The prefecture saw its first case of HIV/AIDS in June 1995 when an infected native came backfrom Yunnan province. By the end of 2010, the number of infected adults had reached almost20,000 out of a population of 2.5 million, with 4,500 new cases registered annually, accordingto the prefecture office. However, unofficial estimates say the number could be much higher,possibly as many as 40,000.
The practice of drug users sharing needles was originally the prime method of transmission,but since 2001 sexually transmitted infections have emerged as a major factor.
Along with Butuo county, Zhaojue is the region most hit in terms of transmission rates. Bothcommunities, officially designated as "poverty-stricken", have seen the work force dwindle asresidents moved away to look for work in more developed regions. That huge outflux has madeit harder to prevent and control the AIDS epidemic. "In the beginning, the ethnic people tried tomake a living outside the Liangshan region, but the language barrier and a lack of education isa major obstacle to finding a job," said Yang Bin, the Party chief in Zhaojue. "Dealing drugsseems an easier job to them."
The region has 800,000 primary and middle school students who are exposed to the risk ofdrug use and HIV, according to the United Nations Educational, Scientific and CulturalOrganization.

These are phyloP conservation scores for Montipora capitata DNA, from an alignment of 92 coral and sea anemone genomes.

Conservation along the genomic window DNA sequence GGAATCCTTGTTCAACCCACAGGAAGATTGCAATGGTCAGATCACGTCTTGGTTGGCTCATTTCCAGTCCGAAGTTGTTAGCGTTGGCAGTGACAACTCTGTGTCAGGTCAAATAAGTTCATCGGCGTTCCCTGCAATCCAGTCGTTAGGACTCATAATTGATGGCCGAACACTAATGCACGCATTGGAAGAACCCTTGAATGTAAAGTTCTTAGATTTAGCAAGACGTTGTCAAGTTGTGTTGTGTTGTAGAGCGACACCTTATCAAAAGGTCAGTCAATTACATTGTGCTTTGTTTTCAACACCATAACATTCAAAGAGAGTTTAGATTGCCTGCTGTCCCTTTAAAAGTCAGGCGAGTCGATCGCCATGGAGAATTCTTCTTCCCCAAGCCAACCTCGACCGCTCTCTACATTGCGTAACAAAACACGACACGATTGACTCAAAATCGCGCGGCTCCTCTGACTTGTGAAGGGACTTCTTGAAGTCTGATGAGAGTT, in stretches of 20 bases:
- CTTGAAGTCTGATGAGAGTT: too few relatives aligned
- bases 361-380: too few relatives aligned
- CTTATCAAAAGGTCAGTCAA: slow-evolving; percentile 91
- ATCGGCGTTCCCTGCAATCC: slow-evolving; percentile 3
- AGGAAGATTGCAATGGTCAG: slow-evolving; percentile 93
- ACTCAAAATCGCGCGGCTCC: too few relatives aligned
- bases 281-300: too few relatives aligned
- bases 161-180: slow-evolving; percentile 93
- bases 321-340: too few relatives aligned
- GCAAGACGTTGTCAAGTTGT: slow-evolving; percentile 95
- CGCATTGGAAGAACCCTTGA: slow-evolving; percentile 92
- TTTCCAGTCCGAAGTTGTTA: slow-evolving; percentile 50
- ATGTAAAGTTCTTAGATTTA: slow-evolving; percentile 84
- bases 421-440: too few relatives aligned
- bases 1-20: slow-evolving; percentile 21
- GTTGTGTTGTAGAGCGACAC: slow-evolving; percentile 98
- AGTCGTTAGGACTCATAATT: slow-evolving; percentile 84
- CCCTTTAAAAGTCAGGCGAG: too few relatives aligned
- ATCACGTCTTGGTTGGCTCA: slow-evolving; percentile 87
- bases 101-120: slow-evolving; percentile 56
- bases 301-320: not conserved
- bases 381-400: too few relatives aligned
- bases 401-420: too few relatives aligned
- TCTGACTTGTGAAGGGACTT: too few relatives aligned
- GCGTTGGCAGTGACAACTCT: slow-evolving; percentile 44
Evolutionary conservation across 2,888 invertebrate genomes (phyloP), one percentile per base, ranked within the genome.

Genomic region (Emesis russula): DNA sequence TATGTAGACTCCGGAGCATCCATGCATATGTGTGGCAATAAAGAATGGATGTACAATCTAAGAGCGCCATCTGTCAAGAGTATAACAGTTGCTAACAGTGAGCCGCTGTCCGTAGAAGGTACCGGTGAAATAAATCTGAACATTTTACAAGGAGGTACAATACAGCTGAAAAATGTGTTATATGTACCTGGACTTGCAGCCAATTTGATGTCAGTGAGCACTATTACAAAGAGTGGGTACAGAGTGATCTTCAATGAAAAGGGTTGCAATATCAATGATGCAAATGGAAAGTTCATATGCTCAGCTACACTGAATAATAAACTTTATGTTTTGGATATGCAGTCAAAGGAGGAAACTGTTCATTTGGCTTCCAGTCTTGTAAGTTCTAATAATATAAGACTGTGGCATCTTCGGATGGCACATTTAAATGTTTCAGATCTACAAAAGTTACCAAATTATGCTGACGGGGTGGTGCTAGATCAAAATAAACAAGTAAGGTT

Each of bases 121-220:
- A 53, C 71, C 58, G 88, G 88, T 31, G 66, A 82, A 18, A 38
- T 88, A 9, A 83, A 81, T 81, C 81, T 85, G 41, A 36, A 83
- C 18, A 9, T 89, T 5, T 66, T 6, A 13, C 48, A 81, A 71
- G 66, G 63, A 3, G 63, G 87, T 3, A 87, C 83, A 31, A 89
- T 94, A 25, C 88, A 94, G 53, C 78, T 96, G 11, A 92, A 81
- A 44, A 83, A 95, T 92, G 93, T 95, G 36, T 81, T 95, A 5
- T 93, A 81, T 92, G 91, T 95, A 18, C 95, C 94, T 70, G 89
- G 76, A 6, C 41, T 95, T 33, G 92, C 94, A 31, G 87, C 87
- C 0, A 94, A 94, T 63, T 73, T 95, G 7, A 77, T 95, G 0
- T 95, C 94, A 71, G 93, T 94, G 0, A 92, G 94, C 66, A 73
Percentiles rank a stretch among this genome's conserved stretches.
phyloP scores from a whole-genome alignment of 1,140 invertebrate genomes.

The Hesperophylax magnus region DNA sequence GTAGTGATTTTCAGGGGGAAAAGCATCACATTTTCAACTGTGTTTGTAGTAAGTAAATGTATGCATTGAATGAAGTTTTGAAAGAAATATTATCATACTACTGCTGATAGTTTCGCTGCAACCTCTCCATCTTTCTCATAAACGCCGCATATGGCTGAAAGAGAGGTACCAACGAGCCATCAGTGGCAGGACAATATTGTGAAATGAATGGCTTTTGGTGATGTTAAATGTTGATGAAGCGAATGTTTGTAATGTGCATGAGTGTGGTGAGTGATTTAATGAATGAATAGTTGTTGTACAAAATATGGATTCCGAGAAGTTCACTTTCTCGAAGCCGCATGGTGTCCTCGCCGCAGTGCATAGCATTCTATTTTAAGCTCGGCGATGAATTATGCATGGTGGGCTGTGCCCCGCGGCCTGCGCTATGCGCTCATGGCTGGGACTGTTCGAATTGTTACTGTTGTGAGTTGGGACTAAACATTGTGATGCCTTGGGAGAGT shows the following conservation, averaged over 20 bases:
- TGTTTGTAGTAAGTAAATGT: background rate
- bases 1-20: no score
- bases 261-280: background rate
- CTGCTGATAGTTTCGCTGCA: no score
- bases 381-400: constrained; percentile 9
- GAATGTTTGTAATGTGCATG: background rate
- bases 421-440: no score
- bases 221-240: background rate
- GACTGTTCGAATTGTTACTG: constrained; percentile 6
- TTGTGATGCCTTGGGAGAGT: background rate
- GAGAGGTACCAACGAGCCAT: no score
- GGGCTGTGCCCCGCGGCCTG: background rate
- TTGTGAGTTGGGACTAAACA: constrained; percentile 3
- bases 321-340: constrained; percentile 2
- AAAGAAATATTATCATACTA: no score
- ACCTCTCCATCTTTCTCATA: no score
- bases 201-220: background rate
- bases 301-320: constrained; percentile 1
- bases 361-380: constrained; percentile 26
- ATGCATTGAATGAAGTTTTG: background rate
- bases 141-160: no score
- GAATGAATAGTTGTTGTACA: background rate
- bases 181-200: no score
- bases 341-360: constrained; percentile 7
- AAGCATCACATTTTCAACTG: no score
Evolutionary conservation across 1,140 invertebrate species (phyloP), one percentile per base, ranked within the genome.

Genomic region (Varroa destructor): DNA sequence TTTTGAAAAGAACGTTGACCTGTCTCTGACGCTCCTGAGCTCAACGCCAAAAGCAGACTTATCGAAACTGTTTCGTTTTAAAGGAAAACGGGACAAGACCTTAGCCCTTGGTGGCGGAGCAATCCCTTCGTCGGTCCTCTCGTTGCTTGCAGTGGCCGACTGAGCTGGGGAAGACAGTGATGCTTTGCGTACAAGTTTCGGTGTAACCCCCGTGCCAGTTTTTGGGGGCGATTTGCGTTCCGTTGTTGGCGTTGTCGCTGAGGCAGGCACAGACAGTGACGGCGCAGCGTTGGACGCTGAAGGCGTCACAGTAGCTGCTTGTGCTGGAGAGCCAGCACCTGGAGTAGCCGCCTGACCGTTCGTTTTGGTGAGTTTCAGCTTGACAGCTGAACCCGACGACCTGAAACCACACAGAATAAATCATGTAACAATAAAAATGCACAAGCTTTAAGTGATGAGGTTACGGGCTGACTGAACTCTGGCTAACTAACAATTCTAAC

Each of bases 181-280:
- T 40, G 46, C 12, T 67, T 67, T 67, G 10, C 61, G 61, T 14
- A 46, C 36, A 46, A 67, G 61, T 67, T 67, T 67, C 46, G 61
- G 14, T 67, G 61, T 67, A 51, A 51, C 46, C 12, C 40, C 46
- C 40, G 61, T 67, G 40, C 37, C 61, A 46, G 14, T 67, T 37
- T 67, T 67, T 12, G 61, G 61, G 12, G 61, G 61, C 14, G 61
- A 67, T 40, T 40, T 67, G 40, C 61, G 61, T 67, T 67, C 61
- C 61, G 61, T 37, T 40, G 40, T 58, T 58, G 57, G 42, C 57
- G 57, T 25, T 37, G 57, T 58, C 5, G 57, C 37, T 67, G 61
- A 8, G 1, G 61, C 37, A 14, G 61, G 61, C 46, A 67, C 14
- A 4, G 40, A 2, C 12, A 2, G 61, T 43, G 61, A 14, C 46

Scale of drug use
Hou Yuangao, a professor of sociology at Minzu University of China in Beijing, where themajority of students and graduates come from China's ethnic groups, who established the YiWomen and Children Development Center in Liangshan, was shocked by the scale of drug usewhen he first returned to his hometown in Zhaojue in 2001.
The biggest difficulty Hou faced was that the infected villagers were ignorant of the impact ofthe disease and continued to leave the area to search for work. "It is very hard for us toprevent them from transmitting the disease to other people," said Hou, "The facilities providedby the local government are available, but they just ignore them."